Britain’s role in the Balkans – why Boris Johnson is about to turn pro-EU
Here’s a paradox from Brexit Britain. This summer, at a summit meeting in London organised by the UK’s Foreign Office, a hard Brexiteer – the foreign secretary Boris Johnson – will be the designated advocate of EU membership for the Western Balkan states. A country preparing to leave the EU will preach the accession of Bosnia-Herzegovina, Albania, FYR Macedonia, Serbia, Kosovo, and Montenegro to the European Union. A country seeking to “take back control” from the heavy-handedness of Brussels will advise others to relinquish their sovereignty to that same superstate. What’s going on here?
The London summit in July will host the leaders of the six Western Balkan states and those of Britain, Germany, Italy, France and Austria. It’s part of the so-called Berlin Process, an intergovernmental initiative introduced by Angela Merkel in 2014 whose goal was to help the development of the Western Balkans by focusing on investment, connectivity, infrastructure and regional cooperation, with the ultimate aim of their joining the EU.
So far, as part of the process, a Regional Youth Cooperation Office has been established to “promote the spirit of reconciliation and cooperation between the youth in the region through youth exchange programmes”. An agreement has also been signed for the settlement of bilateral disputes. There is also talk of a Western Balkans Economic Area, where goods, services, investments and skilled workers would be able to move without obstacles.
The Berlin Process includes, from the EU side, the five strongest and most prominent member states. Every summer, the leaders of these countries meet with the leaders from the six Western Balkan countries to reaffirm their commitment to the region’s European integration. They also aim to attract pledges for investment and take a family photo during a highly publicised summit.
Now, following a commitment made in 2014, it’s Britain’s turn to be the host of that summit. The 2018 meeting is an opportunity for the UK to show that it has something substantial to offer to European affairs despite Brexit. After all, every host so far has shaped the agenda by including their own expertise. In Vienna, three years ago it was civil society engagement, in Paris, two years ago, it was climate change. Last year’s summit in Trieste dealt with the rule of law and the fight against corruption.
Despite its imminent departure from the EU, Britain does still have a useful role to play in the Berlin Process. That might include its security expertise as a strong military nation that remains an enthusiastic member of NATO. With geopolitics becoming increasingly significant for Europe’s foreign policy, the Western Balkans is one of the most vulnerable regions of the continent. From a security perspective, the region is highly exposed to risks on the periphery of Europe.
The security risks in the region include a generic fear of return to the wars of the 1990s among some post-Yugoslav states, the threat of Islamic fundamentalism, the rise of organised crime, geopolitical and geo-economic competition from China, Russia, or Turkey.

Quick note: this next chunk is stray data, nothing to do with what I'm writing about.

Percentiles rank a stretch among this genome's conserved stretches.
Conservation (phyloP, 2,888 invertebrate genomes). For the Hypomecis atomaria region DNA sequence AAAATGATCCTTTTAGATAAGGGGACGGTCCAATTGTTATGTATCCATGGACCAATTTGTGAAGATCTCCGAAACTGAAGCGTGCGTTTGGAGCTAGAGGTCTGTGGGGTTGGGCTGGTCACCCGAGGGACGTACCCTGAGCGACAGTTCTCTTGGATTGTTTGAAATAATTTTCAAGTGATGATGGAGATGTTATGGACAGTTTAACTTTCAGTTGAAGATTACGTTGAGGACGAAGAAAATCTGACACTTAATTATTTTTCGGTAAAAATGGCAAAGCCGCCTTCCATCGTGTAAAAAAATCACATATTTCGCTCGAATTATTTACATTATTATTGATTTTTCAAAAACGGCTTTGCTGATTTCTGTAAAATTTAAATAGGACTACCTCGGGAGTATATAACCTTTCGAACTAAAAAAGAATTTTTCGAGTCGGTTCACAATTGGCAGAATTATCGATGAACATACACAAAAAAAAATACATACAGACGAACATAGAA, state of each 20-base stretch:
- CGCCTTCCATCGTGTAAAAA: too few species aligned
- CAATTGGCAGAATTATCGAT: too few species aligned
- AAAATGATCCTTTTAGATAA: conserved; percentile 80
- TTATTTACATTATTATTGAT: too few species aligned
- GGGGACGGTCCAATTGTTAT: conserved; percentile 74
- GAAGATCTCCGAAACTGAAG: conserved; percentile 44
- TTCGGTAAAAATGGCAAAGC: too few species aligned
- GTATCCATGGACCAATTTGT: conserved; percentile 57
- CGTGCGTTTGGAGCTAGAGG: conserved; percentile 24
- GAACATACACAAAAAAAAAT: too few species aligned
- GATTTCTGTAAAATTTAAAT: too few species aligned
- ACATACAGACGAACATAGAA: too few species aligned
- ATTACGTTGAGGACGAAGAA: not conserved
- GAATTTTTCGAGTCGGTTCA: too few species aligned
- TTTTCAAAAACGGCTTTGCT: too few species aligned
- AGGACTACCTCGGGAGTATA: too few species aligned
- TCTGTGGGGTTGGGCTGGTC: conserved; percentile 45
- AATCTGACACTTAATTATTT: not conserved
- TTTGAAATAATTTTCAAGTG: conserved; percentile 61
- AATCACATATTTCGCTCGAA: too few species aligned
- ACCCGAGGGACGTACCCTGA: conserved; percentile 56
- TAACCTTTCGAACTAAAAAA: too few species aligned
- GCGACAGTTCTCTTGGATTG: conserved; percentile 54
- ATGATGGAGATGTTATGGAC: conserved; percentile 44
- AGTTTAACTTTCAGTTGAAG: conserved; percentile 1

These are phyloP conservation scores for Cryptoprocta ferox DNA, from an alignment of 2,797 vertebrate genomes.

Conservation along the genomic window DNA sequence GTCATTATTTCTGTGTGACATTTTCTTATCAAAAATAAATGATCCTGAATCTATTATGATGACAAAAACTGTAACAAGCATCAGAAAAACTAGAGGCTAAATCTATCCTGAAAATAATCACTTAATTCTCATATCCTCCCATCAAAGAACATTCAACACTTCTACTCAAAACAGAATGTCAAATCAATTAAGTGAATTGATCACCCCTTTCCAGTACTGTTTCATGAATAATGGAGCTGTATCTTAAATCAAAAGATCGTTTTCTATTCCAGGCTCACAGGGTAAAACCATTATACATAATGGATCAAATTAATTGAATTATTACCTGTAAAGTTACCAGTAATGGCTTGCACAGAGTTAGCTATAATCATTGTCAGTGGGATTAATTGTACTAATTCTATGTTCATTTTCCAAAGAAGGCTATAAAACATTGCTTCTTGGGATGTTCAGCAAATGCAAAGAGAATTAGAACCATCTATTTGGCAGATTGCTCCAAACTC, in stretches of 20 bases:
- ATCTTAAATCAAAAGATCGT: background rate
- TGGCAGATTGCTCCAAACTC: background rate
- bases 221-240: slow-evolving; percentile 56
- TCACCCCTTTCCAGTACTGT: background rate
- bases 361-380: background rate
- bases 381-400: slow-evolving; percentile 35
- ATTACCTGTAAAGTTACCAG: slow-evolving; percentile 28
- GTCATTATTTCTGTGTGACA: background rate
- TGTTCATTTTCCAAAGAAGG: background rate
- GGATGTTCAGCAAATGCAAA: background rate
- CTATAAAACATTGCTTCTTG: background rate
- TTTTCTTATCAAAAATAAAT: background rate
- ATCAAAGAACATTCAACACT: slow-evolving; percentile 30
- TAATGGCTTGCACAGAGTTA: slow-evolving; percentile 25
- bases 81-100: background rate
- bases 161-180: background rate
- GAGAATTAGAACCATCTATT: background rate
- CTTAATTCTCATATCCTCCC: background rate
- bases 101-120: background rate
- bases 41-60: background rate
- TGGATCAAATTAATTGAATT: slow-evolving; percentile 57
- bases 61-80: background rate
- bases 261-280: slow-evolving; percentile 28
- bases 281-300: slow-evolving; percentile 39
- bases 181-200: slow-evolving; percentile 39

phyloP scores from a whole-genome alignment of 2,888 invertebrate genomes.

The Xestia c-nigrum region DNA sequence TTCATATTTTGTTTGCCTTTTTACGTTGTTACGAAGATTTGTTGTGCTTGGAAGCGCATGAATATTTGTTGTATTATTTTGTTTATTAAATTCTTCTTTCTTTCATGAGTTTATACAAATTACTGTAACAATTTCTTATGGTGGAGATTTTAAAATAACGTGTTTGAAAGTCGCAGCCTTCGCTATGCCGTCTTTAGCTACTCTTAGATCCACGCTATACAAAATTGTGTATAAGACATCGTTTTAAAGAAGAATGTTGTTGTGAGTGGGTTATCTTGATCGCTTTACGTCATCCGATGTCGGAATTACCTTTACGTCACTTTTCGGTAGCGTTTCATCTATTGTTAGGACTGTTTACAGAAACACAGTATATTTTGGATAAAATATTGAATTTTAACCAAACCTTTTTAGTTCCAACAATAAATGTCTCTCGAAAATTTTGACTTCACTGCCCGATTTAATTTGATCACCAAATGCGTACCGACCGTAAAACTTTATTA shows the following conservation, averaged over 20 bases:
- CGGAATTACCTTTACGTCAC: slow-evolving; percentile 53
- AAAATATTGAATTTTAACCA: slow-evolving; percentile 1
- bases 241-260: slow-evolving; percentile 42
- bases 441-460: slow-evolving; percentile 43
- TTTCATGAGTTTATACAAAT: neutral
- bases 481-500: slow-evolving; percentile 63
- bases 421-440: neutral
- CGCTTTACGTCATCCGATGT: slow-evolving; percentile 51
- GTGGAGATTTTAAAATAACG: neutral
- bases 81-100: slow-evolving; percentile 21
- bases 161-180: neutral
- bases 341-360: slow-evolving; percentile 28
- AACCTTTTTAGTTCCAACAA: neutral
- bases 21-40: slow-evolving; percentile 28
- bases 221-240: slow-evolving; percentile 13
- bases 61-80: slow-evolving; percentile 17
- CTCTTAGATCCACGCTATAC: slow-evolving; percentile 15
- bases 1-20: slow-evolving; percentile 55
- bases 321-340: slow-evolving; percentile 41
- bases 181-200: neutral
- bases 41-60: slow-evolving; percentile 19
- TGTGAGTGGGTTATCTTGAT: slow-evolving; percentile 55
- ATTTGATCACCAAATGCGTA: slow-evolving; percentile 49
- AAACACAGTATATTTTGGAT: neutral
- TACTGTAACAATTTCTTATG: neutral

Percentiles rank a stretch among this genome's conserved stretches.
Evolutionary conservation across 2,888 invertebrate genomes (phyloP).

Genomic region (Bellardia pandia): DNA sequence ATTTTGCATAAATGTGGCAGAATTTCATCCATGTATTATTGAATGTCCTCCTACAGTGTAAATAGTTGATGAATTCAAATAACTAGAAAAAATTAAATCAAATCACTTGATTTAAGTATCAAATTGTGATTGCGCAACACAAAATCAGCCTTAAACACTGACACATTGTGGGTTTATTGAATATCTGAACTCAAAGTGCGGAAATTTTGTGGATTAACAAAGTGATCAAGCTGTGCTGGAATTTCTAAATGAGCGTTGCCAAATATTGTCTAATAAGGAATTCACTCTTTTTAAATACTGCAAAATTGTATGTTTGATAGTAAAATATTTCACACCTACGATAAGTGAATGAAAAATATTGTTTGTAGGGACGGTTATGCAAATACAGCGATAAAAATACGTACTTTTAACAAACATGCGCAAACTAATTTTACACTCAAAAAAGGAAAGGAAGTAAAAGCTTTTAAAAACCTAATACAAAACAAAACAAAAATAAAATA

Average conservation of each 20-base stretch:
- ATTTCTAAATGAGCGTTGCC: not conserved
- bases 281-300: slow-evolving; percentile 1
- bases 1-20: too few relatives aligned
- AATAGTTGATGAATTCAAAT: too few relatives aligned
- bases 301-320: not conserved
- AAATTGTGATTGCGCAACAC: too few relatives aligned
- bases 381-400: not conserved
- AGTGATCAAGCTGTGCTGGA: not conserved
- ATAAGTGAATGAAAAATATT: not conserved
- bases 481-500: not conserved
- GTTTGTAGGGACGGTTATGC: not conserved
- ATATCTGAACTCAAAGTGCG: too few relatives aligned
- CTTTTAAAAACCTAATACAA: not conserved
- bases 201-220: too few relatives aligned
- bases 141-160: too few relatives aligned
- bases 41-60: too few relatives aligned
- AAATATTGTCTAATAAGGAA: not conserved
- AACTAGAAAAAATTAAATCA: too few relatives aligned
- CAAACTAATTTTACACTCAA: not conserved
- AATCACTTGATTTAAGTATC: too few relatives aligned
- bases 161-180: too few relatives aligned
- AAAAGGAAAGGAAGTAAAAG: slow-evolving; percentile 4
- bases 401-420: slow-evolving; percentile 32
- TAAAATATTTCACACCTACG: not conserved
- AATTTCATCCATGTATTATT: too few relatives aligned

Then there are the existing bilateral disputes among post-Yugoslav states. All have unresolved border issues – some of them subject to international arbitration. And all these disputes affect stability. None of the states have threatened to use military force against each other to resolve these issues, but any security assistance from abroad to one country may be seen to antagonise the interests of the neighbouring country.
Focusing so heavily on the issue of security can also actually harm political progress. People in the region increasingly experience a backsliding of democracy.
As a recent House of Lords report noted, there is “serious concern that gains made towards good governance and the rule of law are in danger of being lost as countries in the region turn to authoritarian leadership, nationalistic politics and state capture”. And a recent report by Human Rights Watch found that most countries in the region still face serious challenges in upholding human rights standards.
Because the primary concern has, for so long, been security in the Western Balkans, such anxieties have, for the most part, fallen on deaf ears in Western capitals. Geopolitical concerns have allowed local leaders and governments to enjoy lax political conditionality for the sake of security and stability – what has been labelled “stabilitocracy”. As a result, liberal politics have deteriorated and advances made during the 2000s have eroded.
It’s important that any security agenda embraces democracy, human rights, and rule of law – the “holy trinity” of political transformation, which itself is a necessary condition for security and stability in the region. That should be the common goal of both the Berlin Process and the European Commission, the latter having recently adopted a new enlargement strategy for the Western Balkan candidate states. The biggest challenge for Johnson and the Foreign Office, on this particular occasion, is to find ways to cooperate effectively with the European Union, aiming at the inclusion of the Western Balkan countries in the European family, at a time when the UK is excluding itself from it.
This article was originally published on The Conversation. Read the original article.
Adis Merdzanovic receives funding from the Swiss National Science Foundation.
Othon Anastasakis does not work for, consult, own shares in or receive funding from any company or organisation that would benefit from this article, and has disclosed no relevant affiliations beyond their academic appointment.